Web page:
YOU CAN READ THE FULL ARTICLE HERE.
A group of contributors to Doctor Who TV are collaborating on a feature intended to celebrate the fiftieth anniversary of Doctor Who. All of the writers taking part will contribute a segment that briefly details their favourite incarnation of the show’s titular Time Lord, as well as their favourite episode/serial. The article will be completed, I understand, on the 9th of November, and will go up in multiple parts as we get closer to “The Day of the Doctor”. My part has been finished and sent to the person orchestrating this, but for those who visit this here blog (which are very few, I admit), I’ve decided to put it up in advance of the actual article’s completion.
Favourite Doctor: The First (William Hartnell)
William Hartnell’s First Doctor was an amoral enigma. He was ignobly aloof, and he was a crotchety, callous old man; perniciously self-preserving, and perilously intrepid. His attempt to execute a wounded pursuer during “An Unearthly Child” with a jagged piece of stone was an exemplar of this; underlining his patent disregard for what he considered to be the lesser lives of human beings. Successive incarnations have had their morals greyed in various circumstances, but there has always been an angle of heroism to embellish it – whereas, the First Doctor’s actions were synonymous of the inherent elitism of Time Lords in general, and were thoroughly unprincipled at their core. Bill really obtruded the “alien” quality of the First Doctor through his emphasis on traits that were exhibitive of some degree of inhumanity.
This was further enforced through the gradual, evolutionary humanisation of his character. Ian and Barbara’s companionship taught him of the merit of human beings’, and the appreciable impression this left was firmly highlighted with their departure in “The Chase” evoking such obvious melancholy from the abandoned Doctor – somewhat veiled as ever by his outwardly staid demeanour. The progressive course of the First Doctor remains the most substantial, consistent and satisfying of any incarnation. His portrayal encompassed the connotations of the words ‘Doctor Who’ through the complexities and ambiguity of his initial characterisation, which eventually flourished into the template we now know and love, creating the mantle for all the others to pick up.
Favourite Story: “The God Complex”
“The God Complex”, quite apart from everything else, serves as the most acute analogy for certain elements of the Doctor’s characterisation. The Minotaur, a godly being succumbed to its base instinct – i.e. it transports the faithful aboard its vessel so as to convert their various faiths into a form of energy it can consume – mirrors the Doctor’s compulsion to entrance human beings into the TARDIS, and how in doing so, most of his companions are irrevocably changed. Whithouse toys with the notion that the Doctor cannot restrain his exigency for the accompaniment of humans, and like the Minotaur earlier in the episode, has him acknowledge this during one of his communes with Rita, in which he draws parallels between the wonders of time and space and the allure of sweets to a small child. In effect, the sweets are soured, just like the exerted worship of the Minotaur, and those he offers them to would do well to turn them down.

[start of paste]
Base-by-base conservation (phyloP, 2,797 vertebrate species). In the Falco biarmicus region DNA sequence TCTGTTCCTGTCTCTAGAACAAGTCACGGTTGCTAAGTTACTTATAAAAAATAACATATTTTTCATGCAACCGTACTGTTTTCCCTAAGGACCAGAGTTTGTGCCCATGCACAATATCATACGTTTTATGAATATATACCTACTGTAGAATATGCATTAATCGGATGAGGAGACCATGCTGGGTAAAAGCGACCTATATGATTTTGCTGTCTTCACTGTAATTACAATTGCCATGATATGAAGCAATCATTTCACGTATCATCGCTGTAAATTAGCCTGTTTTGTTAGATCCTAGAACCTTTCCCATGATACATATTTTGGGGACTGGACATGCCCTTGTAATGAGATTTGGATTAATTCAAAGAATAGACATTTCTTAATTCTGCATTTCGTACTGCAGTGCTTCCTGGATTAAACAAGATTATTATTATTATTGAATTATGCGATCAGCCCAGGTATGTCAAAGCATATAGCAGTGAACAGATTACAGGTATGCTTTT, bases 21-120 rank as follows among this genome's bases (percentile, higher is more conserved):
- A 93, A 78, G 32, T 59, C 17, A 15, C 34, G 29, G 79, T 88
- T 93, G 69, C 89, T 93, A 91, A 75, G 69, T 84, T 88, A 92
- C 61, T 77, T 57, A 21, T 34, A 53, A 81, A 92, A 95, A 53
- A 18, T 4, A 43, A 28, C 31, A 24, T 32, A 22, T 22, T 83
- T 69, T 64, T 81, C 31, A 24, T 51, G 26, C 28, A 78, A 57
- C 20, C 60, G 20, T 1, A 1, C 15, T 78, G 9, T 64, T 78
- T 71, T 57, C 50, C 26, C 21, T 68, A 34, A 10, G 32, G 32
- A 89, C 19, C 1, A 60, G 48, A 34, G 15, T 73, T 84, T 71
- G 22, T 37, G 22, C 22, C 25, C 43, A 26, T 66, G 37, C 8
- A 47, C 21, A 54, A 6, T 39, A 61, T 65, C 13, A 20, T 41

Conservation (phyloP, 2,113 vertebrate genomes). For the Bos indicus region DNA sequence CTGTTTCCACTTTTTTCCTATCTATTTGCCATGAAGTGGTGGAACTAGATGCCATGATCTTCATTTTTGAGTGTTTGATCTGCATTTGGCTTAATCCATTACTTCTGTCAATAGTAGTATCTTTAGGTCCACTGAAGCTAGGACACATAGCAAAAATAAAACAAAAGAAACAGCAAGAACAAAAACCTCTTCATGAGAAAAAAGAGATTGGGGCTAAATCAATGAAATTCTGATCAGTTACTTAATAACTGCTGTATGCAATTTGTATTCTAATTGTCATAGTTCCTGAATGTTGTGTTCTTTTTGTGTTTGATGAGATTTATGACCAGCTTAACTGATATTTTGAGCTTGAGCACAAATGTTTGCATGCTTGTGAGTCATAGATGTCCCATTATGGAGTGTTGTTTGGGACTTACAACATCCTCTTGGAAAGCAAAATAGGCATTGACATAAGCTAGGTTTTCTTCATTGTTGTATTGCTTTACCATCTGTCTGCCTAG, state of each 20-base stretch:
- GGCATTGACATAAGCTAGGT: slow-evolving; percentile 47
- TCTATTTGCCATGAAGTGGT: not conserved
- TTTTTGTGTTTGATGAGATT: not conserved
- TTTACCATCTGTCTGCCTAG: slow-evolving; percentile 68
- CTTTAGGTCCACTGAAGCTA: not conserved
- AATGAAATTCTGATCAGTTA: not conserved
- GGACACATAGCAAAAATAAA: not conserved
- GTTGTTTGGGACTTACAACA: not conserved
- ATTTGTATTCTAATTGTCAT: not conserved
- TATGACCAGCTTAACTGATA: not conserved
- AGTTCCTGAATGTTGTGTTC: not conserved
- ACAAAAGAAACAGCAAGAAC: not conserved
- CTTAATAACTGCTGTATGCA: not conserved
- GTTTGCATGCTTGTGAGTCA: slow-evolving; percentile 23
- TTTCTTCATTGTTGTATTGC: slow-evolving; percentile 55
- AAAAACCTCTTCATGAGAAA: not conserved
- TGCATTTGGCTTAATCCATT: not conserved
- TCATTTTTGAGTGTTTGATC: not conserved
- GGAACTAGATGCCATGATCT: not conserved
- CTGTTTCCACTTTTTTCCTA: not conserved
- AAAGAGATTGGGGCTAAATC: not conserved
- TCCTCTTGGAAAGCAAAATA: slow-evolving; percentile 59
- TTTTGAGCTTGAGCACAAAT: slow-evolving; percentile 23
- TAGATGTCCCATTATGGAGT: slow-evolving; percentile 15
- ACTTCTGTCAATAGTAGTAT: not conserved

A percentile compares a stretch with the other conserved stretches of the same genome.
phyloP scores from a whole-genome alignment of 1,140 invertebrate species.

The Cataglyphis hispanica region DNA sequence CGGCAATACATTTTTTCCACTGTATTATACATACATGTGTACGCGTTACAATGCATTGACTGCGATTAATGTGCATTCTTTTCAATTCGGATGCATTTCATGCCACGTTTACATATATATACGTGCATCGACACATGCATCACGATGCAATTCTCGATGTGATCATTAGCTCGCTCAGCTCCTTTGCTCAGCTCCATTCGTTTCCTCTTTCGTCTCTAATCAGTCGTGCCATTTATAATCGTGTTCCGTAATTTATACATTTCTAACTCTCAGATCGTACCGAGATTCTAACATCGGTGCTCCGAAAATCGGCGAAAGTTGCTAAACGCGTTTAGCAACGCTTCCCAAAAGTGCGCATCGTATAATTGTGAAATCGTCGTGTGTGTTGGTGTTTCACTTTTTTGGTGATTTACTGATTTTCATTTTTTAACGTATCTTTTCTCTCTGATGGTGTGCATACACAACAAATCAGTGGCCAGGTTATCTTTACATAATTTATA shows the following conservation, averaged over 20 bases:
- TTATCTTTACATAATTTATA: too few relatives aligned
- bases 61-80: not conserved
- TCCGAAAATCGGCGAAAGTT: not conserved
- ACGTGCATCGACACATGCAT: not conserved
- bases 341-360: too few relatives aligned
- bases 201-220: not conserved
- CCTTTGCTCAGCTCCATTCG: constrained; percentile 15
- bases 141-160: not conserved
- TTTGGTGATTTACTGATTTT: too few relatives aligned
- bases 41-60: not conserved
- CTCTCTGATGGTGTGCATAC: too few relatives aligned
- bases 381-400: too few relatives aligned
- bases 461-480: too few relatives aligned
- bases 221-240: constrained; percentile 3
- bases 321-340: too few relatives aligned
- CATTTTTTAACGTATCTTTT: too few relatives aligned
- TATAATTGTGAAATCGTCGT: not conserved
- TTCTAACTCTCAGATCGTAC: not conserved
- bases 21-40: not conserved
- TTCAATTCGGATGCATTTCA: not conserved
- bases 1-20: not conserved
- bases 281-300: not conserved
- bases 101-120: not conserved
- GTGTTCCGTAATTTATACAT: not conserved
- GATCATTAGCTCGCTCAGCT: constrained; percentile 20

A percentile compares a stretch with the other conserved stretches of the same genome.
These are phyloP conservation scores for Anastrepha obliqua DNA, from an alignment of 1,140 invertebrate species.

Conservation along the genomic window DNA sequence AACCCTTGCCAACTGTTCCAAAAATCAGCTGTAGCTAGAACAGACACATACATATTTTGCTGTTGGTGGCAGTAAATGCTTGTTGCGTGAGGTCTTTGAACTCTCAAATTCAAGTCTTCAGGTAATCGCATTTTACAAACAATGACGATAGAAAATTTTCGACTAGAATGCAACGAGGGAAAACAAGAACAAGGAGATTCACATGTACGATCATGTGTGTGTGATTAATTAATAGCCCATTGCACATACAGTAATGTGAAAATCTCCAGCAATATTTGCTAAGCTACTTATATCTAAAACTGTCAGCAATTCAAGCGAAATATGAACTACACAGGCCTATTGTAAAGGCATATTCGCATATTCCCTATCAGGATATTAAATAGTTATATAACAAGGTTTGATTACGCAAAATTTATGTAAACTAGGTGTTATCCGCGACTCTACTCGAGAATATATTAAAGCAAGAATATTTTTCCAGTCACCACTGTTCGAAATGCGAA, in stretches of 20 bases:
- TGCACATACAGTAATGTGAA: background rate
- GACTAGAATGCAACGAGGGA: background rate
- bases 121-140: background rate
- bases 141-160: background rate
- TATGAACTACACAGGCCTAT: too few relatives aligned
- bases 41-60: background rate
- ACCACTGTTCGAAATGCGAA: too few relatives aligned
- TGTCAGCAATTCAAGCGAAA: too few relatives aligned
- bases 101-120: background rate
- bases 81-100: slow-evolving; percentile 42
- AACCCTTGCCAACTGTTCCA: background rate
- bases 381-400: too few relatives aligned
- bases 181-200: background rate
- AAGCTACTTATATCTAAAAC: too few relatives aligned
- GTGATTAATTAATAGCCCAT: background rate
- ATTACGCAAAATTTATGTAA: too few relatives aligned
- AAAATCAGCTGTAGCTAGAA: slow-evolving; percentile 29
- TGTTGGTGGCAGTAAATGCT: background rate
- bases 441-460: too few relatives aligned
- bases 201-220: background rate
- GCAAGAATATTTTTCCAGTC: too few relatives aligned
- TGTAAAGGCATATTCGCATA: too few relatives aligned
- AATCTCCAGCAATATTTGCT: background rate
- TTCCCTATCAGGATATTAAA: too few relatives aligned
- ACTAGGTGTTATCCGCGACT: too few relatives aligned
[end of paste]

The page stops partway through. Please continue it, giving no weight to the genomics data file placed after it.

Amelia’s near fateful constancy to the Doctor is the clearest example of the detrimental effects his impression on people can have, and is the crux of the narrative’s resolution, with her faith in him dispelled upon the Doctor’s revelation that in her he sought only adoration. Once again alluding to the fact that the Doctor *needs* this brand of devoted companionship, just like the Minotaur requires it for sustenance. The equivalences are numerous beyond this, though: the labyrinthine hotel is analogous of the TARDIS’ illimitably convoluted interior; the divinity of the Minotaur reflective of the Doctor’s almost deific standing as the last of the Time Lords; the rooms comprised of nightmares representative of the horrors the Doctor’s travels subject his companions to, and the faith these cause the Minotaur’s victims to fall back on comparative to the Doctor’s associates relying on his rescue from whatever predicaments transpire during their misadventures.
It’s difficult to do “The God Complex” the justice it really deserves in such a short segment, so I’ve chosen to focus on its homology to aspects of the Doctor’s character, since I believe it to be the most defining element. But this episode flourishes in all regards – in particular, with the eerie claustrophobia of Hurran’s direction, creating an otherworldly ambience, despite the seeming normality of the hotel’s décor. I’ll simply finish by saying it is quintessential Doctor Who, in every respect.